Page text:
Robust, powerful stacked disc cartridges with flexible reuse enable profitable filtration and long-lasting usage through backflushing
Part I of II
New possibilities are emerging in wine filtration. In addition to traditional filtration with plate and frame filters, wine producers are now being offered an alternative in the form of stacked disc cartridges. This technological variant is characterized by the following features and advantages.
In contrast to sheet filtration, the stacked disc cartridge provides a hermetically enclosed system that is drip-free and thus allows for a higher level of hygienic quality. A stacked disc cartridge consists of several filter cells that are stacked one on top of the other and connected to each other. Depending on requirements, a different number of filter cells (ranging from five to 17) can be stacked on top of one another and connected together in a single stacked disc cartridge. This design allows for a compact filtration unit with a significantly smaller mixing zone than conventional plate and frame filter systems, giving more flexibility for different volumes. The smaller mixing zone is particularly advantageous for the filtration of small batches of wine, since it is possible to switch between different batches more quickly. A system with a small mixing zone can therefore process both large and small batches effectively.
When space is limited, stacked disc cartridge housings are the most space-saving option. Depending on the housing type and the connection piping, a housing with up to four stacked disc cartridges (i.e. a maximum filter area of 159.3 ft² or 14.8 m²) can be installed over an area of approx. 23.6 to 27.6 in
(60 to 70 cm) in diameter.
Figure 1 shows the principle of filtration in a stacked disc cartridge. The flow is from the outside to the inside. The wine flows through the depth filter sheets and is filtered. It then enters the filtrate channel inside the cartridge via the drainage plates. The filtered wine flows off from here.
When cleaning, it is recommended to flush and subsequently sterilize the system in the same direction as the flow. It should be noted that most stacked disc cartridges are not backflushable, i.e., all work steps are only possible in the flow direction, as backflushing can be detrimental to the depth filter sheets that are used.
The resulting damage can be either extensive and obvious in nature or consist of micro-cracks that are not visible to the naked eye. In either case, proper filtration is no longer possible, or at least can no longer be guaranteed without the risk of a bypass. This restriction to a single direction of flow affects the service life: Due to the lack of backflushing, the effects of cleaning are limited, which reduces the overall service life of the stacked disc cartridge.
The Alternative: A Longer Service Life Through Backflushing
Leading suppliers have therefore further developed their stacked disc cartridges so that backflushing can be carried out. Figures 2 and 3 show the modifications using the example of the Eaton BECODISC® R+ stacked disc cartridge, in which a honeycomb polyester fabric is used between the individual filter cells. The fabric acts like a buffer that keeps the individual filter cells spatially separated from each other during filtration and backflushing and correctly positioned in relation to one other in a stable shape. This design maximizes the stability of the stacked disc cartridge while also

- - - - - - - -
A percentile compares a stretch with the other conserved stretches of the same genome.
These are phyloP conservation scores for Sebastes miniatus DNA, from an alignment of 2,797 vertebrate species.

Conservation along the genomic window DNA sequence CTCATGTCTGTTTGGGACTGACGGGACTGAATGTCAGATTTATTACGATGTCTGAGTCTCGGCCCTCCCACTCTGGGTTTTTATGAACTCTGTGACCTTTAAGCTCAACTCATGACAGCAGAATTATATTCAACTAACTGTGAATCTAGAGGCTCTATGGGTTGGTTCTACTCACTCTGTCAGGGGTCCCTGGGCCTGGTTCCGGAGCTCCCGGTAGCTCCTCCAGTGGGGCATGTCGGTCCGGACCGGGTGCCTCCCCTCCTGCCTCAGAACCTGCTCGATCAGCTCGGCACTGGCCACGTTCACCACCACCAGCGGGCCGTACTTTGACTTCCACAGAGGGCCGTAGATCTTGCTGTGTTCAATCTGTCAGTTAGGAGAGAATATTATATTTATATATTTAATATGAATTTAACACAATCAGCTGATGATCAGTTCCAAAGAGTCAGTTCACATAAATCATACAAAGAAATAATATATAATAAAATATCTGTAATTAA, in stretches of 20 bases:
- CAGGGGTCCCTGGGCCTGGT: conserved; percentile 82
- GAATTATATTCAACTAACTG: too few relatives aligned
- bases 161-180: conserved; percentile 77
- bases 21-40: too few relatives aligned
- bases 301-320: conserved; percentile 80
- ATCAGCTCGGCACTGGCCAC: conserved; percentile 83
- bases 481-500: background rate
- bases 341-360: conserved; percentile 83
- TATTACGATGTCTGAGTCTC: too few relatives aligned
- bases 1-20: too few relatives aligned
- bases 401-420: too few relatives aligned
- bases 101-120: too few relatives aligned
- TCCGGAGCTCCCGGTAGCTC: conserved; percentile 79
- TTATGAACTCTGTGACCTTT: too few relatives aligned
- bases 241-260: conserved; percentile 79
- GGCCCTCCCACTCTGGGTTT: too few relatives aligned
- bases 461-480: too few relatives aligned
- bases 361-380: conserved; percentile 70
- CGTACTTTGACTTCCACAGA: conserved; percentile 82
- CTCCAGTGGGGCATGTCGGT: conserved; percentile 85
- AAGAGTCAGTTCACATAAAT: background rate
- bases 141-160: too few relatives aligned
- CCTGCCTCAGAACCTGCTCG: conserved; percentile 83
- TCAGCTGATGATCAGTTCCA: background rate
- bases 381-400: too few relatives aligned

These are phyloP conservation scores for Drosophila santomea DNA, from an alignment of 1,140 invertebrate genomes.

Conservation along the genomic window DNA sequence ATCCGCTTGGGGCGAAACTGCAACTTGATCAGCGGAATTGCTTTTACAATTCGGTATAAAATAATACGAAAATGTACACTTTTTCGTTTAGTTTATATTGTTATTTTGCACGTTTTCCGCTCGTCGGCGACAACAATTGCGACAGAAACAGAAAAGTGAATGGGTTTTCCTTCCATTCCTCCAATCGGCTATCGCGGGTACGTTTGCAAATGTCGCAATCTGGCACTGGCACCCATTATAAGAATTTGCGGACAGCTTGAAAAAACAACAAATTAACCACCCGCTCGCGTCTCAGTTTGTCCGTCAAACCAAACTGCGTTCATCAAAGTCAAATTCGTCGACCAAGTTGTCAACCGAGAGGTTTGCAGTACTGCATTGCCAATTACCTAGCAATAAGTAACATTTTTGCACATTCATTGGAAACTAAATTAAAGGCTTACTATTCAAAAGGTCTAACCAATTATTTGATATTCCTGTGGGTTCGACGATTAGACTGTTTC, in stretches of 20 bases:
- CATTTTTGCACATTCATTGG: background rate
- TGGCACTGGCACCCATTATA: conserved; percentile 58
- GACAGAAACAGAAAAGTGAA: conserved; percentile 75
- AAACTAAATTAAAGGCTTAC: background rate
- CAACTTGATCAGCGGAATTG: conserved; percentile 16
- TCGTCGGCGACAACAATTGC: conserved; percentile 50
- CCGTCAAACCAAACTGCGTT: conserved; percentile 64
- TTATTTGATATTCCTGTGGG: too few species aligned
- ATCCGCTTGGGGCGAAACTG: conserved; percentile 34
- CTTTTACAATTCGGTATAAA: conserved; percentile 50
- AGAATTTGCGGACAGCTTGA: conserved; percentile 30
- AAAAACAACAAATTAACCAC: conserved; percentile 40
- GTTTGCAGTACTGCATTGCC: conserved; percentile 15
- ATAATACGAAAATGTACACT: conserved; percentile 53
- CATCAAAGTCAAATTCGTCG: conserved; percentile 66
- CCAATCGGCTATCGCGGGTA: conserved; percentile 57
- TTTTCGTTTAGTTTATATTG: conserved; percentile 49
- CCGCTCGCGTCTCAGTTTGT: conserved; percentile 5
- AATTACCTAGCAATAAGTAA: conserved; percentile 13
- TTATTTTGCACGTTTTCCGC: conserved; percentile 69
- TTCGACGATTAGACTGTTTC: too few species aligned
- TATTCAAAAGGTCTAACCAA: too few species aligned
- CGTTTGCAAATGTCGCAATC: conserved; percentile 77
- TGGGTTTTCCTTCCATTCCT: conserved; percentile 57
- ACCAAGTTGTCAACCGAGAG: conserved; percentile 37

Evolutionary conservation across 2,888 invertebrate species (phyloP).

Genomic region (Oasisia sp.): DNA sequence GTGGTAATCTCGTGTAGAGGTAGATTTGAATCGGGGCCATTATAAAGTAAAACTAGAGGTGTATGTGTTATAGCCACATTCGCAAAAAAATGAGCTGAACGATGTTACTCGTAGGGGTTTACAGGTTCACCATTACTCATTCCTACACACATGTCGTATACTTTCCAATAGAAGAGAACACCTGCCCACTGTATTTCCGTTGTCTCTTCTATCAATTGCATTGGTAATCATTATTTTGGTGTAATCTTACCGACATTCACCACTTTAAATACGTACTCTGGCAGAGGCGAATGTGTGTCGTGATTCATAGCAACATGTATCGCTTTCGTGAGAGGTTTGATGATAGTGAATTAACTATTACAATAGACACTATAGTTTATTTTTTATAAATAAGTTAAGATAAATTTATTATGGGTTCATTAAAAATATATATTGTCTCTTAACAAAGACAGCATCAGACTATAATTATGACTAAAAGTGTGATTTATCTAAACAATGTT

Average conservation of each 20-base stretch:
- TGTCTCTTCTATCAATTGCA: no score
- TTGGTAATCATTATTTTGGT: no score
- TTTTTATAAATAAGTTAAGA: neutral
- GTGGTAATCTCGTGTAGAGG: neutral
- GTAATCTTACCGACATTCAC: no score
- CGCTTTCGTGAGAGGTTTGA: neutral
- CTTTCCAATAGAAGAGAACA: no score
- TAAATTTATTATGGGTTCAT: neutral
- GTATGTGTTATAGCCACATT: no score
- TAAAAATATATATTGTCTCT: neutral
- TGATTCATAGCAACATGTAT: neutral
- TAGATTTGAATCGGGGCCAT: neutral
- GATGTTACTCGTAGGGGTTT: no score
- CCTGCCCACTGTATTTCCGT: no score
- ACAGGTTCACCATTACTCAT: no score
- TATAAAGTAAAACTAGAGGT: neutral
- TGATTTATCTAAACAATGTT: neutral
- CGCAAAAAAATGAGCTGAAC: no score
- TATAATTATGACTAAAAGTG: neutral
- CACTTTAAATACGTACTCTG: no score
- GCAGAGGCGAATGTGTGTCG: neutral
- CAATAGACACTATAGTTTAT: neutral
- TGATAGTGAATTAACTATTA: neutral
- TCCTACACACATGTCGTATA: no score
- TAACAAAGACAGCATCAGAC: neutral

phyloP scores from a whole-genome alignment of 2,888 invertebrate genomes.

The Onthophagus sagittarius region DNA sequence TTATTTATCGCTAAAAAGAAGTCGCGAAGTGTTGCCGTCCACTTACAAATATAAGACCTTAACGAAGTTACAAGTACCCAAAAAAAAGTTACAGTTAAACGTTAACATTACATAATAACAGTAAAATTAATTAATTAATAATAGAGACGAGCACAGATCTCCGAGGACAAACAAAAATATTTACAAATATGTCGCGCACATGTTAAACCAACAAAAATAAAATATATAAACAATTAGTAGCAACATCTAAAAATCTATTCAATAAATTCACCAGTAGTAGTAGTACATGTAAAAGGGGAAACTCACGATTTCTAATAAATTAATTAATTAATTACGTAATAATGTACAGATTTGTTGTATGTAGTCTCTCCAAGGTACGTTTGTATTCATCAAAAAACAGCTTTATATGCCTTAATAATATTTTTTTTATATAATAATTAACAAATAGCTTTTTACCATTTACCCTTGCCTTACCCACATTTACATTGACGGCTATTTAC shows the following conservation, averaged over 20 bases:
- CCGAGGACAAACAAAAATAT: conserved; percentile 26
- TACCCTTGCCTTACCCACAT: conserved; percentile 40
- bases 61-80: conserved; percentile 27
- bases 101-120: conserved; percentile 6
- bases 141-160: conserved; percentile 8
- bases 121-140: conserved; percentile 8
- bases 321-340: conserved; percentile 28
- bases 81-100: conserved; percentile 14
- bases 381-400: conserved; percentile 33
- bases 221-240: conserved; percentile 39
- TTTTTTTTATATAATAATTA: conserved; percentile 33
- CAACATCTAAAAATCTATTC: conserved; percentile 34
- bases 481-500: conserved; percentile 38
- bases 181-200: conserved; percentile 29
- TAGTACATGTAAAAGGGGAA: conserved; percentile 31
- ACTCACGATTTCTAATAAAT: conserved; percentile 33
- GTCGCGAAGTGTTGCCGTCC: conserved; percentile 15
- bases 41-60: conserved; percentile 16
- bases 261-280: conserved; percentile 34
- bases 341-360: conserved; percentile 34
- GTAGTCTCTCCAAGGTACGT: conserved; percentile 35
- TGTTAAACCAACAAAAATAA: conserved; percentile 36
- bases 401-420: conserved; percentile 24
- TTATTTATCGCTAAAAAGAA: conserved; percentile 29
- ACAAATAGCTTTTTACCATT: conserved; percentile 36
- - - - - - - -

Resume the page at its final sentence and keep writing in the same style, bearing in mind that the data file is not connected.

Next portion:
supporting the full use of the filter area.
In addition to improved stability, the special design shown in Figure 3 allows for a longer service life and greater effectiveness with more than 20 backflushing cycles. Despite this modification, the ease of handling has not changed from that of the standard solution, meaning that even existing stacked disc cartridge housings with a commercially available flat adapter connection and stainless steel intermediate plates can still be used. Special backflushing kits are not required.
Putting Backflushable Stacked Disc Cartridges to the Test
In order to verify the longer service life of the backflushable stacked disc cartridge, Eaton has performed an analysis of the flexible filtration of different wines in practical use. In a three-week filtration sequence, during the course of final filtration for microbial removal, an examination was carried out on the filtration parameters of differential pressure and the filter index of different wine batches as well as the backflushing and sterilization intervals.
The BECODISC R+ stacked disc cartridge with BECOPAD® 115 C depth filter sheets was used in the nominal retention range from 0.1 to 0.2 µm, in the 16-inch version, with 16 filter cells and a filter area of 39.8 ft² (3.7 m²). This filter medium complies with the strict standards for microbiological safety and still preserves the ingredients that add value to the product. The flow was 12.28 gal/ft²/h (500 l/m2/h), which corresponds to a flow of 488.7 gal (1,850 l/h) per stacked disc cartridge. The pressure absorption on the inlet and outlet (unfiltrate and filtrate side) was automatically measured by means of a pressure gauge.
The filterability of the wine batches was determined as a filter index with the BECO LiquiControl2TM index measuring device. For this purpose, the storage containers of the measuring device were filled with 0.79 gal (three liters) of each of the different wine batches and filtered via a 0.45 µm flat filter membrane at a constant pressure of 14.5 psi (1.0 bar).